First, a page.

For his tough stance on illegal aliens, he signed an executive order that expanded the definition of criminal immigrants who are considered priorities for deportation. It included specific federal funds to be revoked from so-called sanctuary cities that do not help federal authorities enforce immigration law. That provoked big city mayors such as Rahm Emanuel in Chicago and Mayor de Blasio in New York City to cry foul. That only delights this president who savors a political fight.

In one week, the new president has made it obvious he plans to follow through on his most important campaign promises within the invisible political line of 100 days for an incoming chief executive. He still faces the promise to ban future Trump administration officials lobbying after leaving their government positions.

Much of Trump’s actions require congressional action or need to go through the regulatory process for what he can’t do on his own. But it is a certainty at this early juncture the man will do everything he can without such restrictions.

As expected, Trump’s war of words concerning the wall with Mexico has deepened with Mexican President Enrique Peña Nieto. The Mexican president withdrew from a scheduled meeting with Trump at the White House next week over a dispute about who will pay for the wall along the southern border. The media had a field day with the snub, but reportedly the two men had a phone conversation Friday that lasted over an hour.

Because of the rift with Mexico, the peso dropped dramatically in value. Trump, ever the businessman and negotiator, knows full well the dependence Mexico’s economy has with the United States.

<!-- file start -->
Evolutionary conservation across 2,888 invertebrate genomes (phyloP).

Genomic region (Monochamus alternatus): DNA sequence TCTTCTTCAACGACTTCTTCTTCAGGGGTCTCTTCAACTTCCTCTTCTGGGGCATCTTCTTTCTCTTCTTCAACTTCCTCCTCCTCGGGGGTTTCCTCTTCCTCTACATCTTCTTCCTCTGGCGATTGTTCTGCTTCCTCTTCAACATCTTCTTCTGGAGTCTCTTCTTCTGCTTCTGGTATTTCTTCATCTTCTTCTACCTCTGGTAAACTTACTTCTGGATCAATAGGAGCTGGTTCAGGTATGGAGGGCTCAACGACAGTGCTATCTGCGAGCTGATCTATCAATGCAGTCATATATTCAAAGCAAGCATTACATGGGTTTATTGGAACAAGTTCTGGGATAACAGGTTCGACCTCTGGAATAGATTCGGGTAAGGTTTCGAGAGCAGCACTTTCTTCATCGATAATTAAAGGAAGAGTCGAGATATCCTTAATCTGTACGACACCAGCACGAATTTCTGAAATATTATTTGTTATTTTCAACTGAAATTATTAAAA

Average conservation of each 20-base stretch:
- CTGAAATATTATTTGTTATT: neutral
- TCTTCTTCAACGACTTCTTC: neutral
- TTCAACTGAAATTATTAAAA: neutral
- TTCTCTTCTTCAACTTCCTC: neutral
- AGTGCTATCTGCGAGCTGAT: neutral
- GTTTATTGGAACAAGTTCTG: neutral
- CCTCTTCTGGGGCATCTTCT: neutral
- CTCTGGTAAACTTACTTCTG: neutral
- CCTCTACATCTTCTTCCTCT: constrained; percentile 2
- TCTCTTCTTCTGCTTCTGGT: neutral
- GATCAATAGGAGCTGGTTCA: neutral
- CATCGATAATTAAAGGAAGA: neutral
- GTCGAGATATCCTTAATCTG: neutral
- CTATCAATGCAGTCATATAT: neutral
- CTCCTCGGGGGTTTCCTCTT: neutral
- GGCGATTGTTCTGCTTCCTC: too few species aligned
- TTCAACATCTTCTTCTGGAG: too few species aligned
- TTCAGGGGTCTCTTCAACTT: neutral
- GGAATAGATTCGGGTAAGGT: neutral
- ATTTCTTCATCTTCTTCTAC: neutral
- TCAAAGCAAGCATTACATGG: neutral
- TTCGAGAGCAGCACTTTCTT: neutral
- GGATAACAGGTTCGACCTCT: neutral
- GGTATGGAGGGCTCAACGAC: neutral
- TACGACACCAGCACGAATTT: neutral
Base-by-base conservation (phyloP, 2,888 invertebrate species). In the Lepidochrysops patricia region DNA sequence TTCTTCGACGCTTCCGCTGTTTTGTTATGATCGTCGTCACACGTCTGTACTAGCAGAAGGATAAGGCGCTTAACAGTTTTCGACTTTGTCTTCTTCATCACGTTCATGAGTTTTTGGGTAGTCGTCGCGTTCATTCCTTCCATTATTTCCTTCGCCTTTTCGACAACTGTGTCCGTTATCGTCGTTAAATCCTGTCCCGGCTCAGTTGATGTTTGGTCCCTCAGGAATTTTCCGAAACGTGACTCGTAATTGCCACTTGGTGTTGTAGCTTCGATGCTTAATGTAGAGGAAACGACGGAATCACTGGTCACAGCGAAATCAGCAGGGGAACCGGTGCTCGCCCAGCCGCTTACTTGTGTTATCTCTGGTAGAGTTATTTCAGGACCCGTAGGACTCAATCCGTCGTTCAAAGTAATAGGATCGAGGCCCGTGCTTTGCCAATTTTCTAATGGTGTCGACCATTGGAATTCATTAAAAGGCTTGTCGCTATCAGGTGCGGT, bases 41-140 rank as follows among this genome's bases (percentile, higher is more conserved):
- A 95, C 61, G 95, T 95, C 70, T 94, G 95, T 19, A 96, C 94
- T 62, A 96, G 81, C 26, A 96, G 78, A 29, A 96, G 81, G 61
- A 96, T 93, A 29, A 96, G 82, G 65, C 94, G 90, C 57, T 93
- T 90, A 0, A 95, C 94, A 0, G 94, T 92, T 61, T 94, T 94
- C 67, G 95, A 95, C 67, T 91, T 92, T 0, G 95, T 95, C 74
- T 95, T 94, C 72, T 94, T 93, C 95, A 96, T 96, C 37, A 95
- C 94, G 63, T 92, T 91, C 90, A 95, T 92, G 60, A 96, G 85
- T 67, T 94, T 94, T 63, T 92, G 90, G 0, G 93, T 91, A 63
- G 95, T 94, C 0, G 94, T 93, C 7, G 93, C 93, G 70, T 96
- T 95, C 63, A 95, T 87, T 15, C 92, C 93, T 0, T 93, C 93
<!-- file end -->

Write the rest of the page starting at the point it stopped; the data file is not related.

Trump is a man of many facets. He can be gruffly rude at times and benevolent the next moment. For instance, early in the week he moved to remedy the ruffled feathers of the CIA towards comments he has made about their handling of intelligence information. He went to their headquarters in Langley, VA, appearing eager for a speech in front of a memorial wall for fallen agents. His appearance drew loud applause.

His incredible energy has bred a chaotic atmosphere in the West Wing. Trump has been in almost constant contact with his vice president Mike Pence implementing their agenda. This was welcomed in varying amounts by lawmakers from both sides of the aisle.

Donald Trump is bringing to the White House a private sector-based mentality.

Dwight L. Schwab Jr. is a moderate conservative who looks at all sides of a story, then speaks his mind. He has written more than 3500 national political and foreign affairs columns. His BS in journalism from the University of Oregon, with minors in political science and American history stands him in good stead for his writing.


Dwight has 30-years in the publishing industry, including ABC/Cap Cities and International Thomson. His first book, “Redistribution of Common Sense – Selective Commentaries on the Obama Administration 2009-2014,” was published in July, 2014. “The Game Changer – America’s Most Stunning Presidential Election in History,” was published in April 2017.


Dwight is a native of Portland, Oregon, and now a resident of the San Francisco Bay Area.